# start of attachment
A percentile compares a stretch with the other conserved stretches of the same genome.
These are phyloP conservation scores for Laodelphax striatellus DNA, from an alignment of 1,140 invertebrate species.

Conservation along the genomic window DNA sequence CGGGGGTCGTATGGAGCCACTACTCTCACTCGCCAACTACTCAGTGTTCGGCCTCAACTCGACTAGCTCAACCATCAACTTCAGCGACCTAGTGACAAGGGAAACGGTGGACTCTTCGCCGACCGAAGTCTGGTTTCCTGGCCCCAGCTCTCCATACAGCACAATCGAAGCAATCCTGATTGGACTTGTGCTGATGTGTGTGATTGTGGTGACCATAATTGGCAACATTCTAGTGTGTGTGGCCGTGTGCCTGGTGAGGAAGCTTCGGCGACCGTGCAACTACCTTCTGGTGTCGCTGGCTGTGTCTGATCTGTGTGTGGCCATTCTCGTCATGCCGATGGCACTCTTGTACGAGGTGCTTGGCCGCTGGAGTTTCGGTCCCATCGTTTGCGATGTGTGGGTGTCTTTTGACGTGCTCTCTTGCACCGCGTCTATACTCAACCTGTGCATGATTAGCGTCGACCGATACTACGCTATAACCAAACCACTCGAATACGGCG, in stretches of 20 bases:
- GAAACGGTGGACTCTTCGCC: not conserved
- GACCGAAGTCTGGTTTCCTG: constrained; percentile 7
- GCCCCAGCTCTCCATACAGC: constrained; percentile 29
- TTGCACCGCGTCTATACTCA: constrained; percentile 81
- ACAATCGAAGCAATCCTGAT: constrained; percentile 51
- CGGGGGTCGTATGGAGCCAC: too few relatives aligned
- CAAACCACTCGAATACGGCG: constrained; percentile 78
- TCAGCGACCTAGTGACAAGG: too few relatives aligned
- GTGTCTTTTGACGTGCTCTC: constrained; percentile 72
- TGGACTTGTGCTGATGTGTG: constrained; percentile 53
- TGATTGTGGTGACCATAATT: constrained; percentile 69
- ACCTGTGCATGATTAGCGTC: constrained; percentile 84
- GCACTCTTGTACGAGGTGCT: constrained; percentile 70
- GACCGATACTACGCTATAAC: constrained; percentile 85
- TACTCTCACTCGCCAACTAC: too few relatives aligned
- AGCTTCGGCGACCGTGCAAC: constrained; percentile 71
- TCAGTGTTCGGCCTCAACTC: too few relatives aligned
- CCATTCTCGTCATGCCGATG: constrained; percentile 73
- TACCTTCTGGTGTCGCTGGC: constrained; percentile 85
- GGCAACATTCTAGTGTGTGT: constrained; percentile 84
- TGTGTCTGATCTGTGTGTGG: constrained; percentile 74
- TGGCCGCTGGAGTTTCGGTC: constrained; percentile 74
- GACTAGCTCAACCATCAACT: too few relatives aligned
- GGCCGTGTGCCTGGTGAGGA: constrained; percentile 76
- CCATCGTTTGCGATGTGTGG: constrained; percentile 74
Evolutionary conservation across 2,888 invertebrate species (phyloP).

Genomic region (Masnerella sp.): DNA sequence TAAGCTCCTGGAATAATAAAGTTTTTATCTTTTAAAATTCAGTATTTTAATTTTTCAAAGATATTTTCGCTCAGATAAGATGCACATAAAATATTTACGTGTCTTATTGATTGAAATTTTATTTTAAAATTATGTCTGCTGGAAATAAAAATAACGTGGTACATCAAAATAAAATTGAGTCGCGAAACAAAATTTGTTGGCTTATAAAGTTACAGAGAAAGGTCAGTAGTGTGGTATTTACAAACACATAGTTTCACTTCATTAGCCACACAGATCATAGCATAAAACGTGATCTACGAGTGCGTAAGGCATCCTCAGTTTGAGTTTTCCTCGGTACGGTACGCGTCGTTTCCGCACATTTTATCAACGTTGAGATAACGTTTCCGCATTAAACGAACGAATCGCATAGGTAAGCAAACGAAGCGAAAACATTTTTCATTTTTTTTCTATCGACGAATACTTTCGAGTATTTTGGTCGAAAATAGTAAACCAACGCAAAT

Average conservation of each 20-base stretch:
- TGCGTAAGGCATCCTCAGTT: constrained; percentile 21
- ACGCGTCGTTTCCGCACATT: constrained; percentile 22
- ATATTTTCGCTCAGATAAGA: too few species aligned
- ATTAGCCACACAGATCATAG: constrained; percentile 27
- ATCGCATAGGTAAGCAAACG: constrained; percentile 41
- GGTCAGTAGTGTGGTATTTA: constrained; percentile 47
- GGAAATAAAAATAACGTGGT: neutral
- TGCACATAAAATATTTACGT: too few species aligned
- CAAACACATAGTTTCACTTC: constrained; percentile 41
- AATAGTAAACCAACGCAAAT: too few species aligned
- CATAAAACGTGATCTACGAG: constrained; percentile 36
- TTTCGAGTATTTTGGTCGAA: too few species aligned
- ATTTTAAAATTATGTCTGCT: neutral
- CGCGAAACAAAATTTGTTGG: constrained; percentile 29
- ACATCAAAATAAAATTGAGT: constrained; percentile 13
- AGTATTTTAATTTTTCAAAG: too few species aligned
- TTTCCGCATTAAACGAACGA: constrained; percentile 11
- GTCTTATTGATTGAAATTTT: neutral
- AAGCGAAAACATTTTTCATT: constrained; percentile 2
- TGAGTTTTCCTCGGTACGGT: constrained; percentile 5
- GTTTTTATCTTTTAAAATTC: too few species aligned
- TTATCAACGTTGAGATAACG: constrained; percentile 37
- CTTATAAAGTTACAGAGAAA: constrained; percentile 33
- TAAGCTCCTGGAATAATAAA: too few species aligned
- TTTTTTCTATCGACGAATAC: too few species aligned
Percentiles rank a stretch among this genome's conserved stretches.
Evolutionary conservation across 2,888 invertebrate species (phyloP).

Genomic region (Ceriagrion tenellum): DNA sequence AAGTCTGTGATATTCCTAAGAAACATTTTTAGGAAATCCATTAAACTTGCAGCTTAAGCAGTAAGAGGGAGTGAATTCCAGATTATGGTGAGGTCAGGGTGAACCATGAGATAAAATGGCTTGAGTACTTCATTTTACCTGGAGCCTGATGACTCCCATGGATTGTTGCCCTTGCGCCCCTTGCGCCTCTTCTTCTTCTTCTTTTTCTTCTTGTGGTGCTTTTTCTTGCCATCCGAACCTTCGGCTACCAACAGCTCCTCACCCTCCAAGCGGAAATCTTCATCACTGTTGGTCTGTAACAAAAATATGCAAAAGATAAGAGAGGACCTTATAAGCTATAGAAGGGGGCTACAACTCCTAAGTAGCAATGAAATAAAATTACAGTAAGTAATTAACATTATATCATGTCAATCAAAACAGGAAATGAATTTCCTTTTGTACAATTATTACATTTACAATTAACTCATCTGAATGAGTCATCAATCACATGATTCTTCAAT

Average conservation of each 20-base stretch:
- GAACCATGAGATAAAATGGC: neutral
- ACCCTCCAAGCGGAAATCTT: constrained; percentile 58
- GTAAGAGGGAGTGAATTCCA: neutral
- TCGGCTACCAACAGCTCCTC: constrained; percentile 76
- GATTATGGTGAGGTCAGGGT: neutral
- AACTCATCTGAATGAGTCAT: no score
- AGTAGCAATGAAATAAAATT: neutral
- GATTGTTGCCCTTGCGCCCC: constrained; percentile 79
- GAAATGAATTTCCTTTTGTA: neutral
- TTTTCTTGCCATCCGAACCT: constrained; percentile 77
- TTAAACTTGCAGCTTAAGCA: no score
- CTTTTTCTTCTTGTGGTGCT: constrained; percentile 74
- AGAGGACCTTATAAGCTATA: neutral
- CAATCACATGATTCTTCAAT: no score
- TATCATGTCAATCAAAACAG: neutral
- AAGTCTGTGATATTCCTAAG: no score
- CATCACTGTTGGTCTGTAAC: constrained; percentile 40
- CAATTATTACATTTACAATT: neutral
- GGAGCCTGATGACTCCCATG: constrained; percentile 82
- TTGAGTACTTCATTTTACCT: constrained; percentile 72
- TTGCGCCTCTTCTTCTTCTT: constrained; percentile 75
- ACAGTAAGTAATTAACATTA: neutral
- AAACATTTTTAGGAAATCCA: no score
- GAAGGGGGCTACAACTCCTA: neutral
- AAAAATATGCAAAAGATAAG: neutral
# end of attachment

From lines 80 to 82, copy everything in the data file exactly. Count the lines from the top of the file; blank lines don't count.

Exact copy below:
- TTGAGTACTTCATTTTACCT: constrained; percentile 72
- TTGCGCCTCTTCTTCTTCTT: constrained; percentile 75
- ACAGTAAGTAATTAACATTA: neutral